(I don’t usually write posts between radio shows, but this particular cause means a lot to me, so here goes. There has been a call for a massive array of blog posts on urban homesteading today, and this is my contribution. It’s late and I’m tired, so this is only going to be a sketch, and may reappear, fleshed out and updated, in March.)
I don’t know what Jules Dervaes was thinking when he copyrighted the phrases “urban homestead” and “urban homesteading.” I don’t know how he managed to convince somebody at the copyright bureau that he was the originator of these terms and of the techniques they cover. He did not originate these terms, nor did he originate the practices they describe. I suppose this is indicative of the vast cultural divides that exist in America: to those of us who have been urban homesteaders for the last thirty-five years, the movement is widespread and deep; to somebody who lives inside the beltway (mentally if not geographically) and commutes to the copyright office, we are apparently invisible, and Devraes was the first person who brought the movement to his attention.
Anyway, since getting his copyright, Devraes has been acting like a bully, sending threatening letters to long-established urban homesteading groups and authors, getting Facebook pages banned, and generally making it harder for urban homesteaders to network with each other. Will somebody please put a pie in this guy’s face?
The urban homesteaders who have been blocked on Facebook have started a “Take Back Urban Homesteading” Facebook group, and are the ones who called for the day of “urban homesteading” blogposts yesterday.
Just ysterday I was looking at a ca. 1980 copy of the Whole Earth Catalog, which has a couple of pages devoted to “urban homesteading.” At Devraes’ website, a “history” page indicates that in 1980 the Devraes were practicing rural homesteading in Florida, and did not move to Los Angeles and begin homesteading in an urban area until 1985. So no, they didn’t coin the term. And no, I’m not giving you a link to his website. He can toot his own horn. I ain’t gonna help him.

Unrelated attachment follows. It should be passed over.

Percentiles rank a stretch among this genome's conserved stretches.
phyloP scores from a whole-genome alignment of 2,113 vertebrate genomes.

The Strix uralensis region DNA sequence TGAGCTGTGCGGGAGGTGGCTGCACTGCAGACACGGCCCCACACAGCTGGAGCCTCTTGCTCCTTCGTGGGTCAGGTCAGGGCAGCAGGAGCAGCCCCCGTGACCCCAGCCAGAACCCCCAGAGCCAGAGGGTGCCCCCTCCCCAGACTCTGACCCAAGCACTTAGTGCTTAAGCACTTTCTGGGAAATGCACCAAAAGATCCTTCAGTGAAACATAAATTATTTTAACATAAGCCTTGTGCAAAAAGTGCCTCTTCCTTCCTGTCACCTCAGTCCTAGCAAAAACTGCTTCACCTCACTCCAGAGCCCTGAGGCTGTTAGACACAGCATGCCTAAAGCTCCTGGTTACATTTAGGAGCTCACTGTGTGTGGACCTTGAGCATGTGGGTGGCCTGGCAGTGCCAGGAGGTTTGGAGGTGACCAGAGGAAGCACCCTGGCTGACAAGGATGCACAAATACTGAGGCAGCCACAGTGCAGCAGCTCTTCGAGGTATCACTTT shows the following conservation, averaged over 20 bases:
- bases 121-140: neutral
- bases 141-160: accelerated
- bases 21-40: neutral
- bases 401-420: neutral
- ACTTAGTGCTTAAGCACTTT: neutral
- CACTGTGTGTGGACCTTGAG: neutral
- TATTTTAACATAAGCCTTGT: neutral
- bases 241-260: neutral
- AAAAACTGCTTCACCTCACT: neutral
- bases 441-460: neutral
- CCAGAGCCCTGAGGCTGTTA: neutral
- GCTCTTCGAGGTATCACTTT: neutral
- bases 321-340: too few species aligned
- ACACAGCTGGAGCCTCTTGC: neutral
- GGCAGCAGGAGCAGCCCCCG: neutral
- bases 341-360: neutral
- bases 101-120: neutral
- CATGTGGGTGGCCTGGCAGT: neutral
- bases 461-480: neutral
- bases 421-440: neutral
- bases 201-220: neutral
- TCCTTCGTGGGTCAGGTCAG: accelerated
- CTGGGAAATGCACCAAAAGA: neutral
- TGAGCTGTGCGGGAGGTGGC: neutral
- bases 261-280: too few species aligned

And yes, it is in widespread use. Copyrighting “urban homestead” is akin to copyrighting “alternative energy” or, for that matter, “home bible study.” For Devraes to attempt to prevent anyone else from using the term is, simply put, nuts. The Green Party has been unable to trademark “Green Party” because there is just one other group in the country that calls itself “The Green Party.” There are dozens of authors and local groups who use the phrase “urban homesteading” to describe their work, or in the titles of their books. How could Devraes get away with such arrogant nonsense?
Some of what this story is about is that urban homesteading, as most of us who engage in or encourage the practice are aware, is not just a set of material techniques. The urban homesteading movement–and the rural homesteading movement, too, for that matter–is about creating a community, and about creating community consciousness. Nobody else who uses the term urban homesteading” has attempted to copyright it because it makes no sense to get territorial over the language. Creative Commons is more our style than copyright and trademark.
At a deeper level, too, Devraes’ ego trip demonstrates that technique is not enough. To create a new paradigm, we need to purify our own consciousness first, or, as the example of the Soviet Union shows, we will just end up creating the same mess we were attempting to escape.
That’s my short, late-at-night-and-my-brain-is-failing, take on “urban homesteading” and the Devraes controversy. I’ve just come in from the Transition Nashville local food potluck. It was a good turnout, many new faces and a broad mix of ages, great food, and a lot of new connections made. My apologies if this post is not up to my usual standard. I usually hone my work carefully before I turn it loose, and this one is pretty much straight off the top of my head. but it’s late, and I promised, so here it is.
Jules Devraes, loosen up! The mind you save may be your own….